T-shirts on sale at the conference included these that say, “I am one of millions living happily without religion.” Photo by Brandon Withrow/Toledo Faith & Values.
This last weekend I covered (for Toledo Faith & Values) “Science Peers into the Future,” a conference hosted by Center for Inquiry in Cleveland, Ohio. The first aim of the conference was to offer an educated look into the future of science itself, as it spanned disciplines from artificial intelligence to climate change to nanoscale medicine.
I also asked members about the mission of CFI, which includes a society which runs on secularism and bases its policies on science and evidence, rather than religion and pseudoscience. Here’s some excerpts from my article (“Brighter future through science, not religion, says Cleveland chapter of Center for Inquiry“):
“….Nicole Steinmetz, assistant professor of biomedical engineering at Case Western Reserve University, offered a hopeful look at the advances of biomedical nanotechnology. Named in the “Top 40 Under 40” by Crain’s Cleveland Business, Steinmetz’s work pushes into new frontiers in materials science and medicine by manipulating plant viruses and turning them into nanoscale delivery mechanisms for drugs treating tumors. There has been significant success in using this technique in fighting breast cancer, she told the crowd.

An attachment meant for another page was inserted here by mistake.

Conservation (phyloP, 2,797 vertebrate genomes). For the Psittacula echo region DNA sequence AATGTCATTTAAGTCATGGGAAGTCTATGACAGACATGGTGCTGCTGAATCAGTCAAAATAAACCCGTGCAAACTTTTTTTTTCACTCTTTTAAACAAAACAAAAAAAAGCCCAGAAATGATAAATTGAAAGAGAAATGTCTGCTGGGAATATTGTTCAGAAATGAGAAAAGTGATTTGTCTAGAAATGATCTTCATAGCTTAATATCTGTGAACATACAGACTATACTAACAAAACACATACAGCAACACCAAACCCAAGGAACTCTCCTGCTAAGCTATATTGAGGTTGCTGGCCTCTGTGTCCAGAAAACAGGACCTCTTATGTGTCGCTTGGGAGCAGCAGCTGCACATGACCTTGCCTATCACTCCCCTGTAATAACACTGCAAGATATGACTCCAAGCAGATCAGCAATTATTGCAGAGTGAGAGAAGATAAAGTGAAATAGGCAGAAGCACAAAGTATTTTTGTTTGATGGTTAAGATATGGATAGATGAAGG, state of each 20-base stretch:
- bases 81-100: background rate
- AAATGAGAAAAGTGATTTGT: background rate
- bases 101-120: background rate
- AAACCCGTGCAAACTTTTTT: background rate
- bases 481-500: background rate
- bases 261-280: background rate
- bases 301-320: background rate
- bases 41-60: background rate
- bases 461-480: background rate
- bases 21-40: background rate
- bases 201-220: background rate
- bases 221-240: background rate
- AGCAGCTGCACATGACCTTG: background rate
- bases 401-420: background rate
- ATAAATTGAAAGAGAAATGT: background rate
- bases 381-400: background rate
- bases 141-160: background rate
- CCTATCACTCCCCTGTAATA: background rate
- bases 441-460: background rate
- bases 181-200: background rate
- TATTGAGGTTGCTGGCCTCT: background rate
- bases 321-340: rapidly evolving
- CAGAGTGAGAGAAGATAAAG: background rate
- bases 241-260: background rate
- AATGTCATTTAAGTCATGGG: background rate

While “Science Peers into the Future” focused on the future of science, the Center for Inquiry is hopeful that this sort of education will be helpful in combating the negative effects of “science denial” today…..
“….Secularism helps everyone live their lives as they want to live them,” says Richards. “Atheists, freethinkers, agnostics may live their lives without the imposition of someone else’s religious beliefs. The religious may practice their religions without the interference of the state. There are many flavors of god worship in the U.S. If the state benefits one, it detracts for the rest….” Read the full article at Toledo Faith & Values…